The Middle East: taking a turn for the worse

The bombing needs to stop. For anyone unaware of the protestors at the Bell Tower lately, this is the phrase that has been glued to the banners on every news station recently. But despite the talks of a ceasefire, the missile launches from Gaza and Israel have persistently begotten a feeling of terror in the hearts and minds of both Palestinian and Israeli civilians for weeks now. When discussing this particular article with friends and co-workers I was told this is a complicated issue and I hope to approach the topic carefully.

My eyes have had a hard time turning away from the television recently, and I am sure CNN is thankful for the ratings. The reason behind this lure to the news channel is because of the developments in Israel and Gaza. The question on everyone’s minds has been whether or not the two will continue to fight. As of now, no one really knows. All there appears to be is a large amount of mixed feelings: worry and anger. The situation has truly reached a tipping point. This could ultimately result in the state of Israel and the Gaza region bearing large negative repercussions politically, economically, and internationally, affecting the allies of both sides and leaving themselves to bear unforeseen consequences.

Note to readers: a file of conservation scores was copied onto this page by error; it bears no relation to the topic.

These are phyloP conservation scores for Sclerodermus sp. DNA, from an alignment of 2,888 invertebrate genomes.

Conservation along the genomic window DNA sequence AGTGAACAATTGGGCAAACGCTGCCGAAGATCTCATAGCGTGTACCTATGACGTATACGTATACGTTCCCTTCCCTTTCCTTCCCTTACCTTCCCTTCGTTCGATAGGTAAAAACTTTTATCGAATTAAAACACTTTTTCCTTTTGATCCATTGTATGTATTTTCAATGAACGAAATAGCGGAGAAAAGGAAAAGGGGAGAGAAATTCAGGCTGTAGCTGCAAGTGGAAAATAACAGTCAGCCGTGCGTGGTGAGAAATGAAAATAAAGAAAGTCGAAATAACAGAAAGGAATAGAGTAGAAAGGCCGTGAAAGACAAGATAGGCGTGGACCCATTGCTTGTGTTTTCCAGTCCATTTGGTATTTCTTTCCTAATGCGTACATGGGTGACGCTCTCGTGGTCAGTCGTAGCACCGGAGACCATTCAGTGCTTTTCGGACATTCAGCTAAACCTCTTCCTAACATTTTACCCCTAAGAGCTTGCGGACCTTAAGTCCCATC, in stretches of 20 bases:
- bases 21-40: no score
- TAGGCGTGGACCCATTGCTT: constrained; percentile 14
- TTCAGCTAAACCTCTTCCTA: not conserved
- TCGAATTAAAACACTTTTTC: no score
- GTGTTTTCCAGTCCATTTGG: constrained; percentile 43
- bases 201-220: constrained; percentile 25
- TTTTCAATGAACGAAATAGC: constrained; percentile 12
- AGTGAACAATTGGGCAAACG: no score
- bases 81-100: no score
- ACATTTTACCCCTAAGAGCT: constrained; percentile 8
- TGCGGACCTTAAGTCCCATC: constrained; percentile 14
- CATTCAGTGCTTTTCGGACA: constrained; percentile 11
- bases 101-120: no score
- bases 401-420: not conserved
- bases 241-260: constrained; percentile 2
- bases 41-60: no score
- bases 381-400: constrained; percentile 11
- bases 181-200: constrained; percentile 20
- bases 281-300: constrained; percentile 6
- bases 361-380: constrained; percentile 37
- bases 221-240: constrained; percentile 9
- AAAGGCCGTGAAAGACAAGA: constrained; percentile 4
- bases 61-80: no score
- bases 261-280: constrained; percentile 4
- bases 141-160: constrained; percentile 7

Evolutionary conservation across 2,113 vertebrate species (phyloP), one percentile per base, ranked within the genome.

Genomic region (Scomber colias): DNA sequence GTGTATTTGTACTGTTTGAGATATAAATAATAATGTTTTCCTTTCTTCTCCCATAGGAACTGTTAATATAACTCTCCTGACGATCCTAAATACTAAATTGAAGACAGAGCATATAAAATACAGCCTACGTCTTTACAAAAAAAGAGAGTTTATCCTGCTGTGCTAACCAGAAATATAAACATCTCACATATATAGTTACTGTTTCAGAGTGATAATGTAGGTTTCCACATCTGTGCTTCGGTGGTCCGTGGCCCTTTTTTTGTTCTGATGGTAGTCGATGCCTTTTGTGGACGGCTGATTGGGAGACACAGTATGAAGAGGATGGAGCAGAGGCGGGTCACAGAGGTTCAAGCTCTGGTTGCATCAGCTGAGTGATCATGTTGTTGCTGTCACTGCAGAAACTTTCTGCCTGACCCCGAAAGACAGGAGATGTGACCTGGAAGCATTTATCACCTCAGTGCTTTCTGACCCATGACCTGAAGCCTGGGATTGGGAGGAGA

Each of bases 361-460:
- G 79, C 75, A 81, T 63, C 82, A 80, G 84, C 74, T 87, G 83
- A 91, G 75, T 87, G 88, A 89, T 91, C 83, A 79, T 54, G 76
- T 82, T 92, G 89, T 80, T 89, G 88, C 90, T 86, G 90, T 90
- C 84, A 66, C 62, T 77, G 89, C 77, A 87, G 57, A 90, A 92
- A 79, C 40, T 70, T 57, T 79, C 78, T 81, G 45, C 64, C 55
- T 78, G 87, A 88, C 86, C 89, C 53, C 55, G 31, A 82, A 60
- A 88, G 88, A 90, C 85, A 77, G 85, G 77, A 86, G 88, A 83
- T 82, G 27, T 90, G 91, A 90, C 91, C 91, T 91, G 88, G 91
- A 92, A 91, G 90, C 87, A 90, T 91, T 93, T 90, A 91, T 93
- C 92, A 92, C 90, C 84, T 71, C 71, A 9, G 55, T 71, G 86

So far, Israel’s iron dome has done a solid job of deflecting the majority of the missiles. Unfortunately, the same cannot be said for Gaza. For anyone keeping tabs on the coverage, they are most likely familiar with the assassination of one of the Hamas leaders who was being driven down a street when the bombing occurred. Since this moment, the tensions have risen like a pot of soup that has been at its boiling point for too long, and Israel has discussed their intent to invade Gaza with ground troops despite the ongoing talks of a truce.

You may be reading this and believe that the turmoil has ended due to the Egyptian-mediated ceasefire that has countries no longer sitting on the edge of their seats. This newest occurrence has both sides celebrating victory over one another. Flags are waved and people praise the weight that has been lifted now that both sides will postpone any military decisions. The situation may be suspended, with people acting thankful for the truce, but it is not certain whether the two will stay peaceful forever. Familiarity with their history would lead us to believe that Israel and Gaza will be at it again. For now, we hope for the best.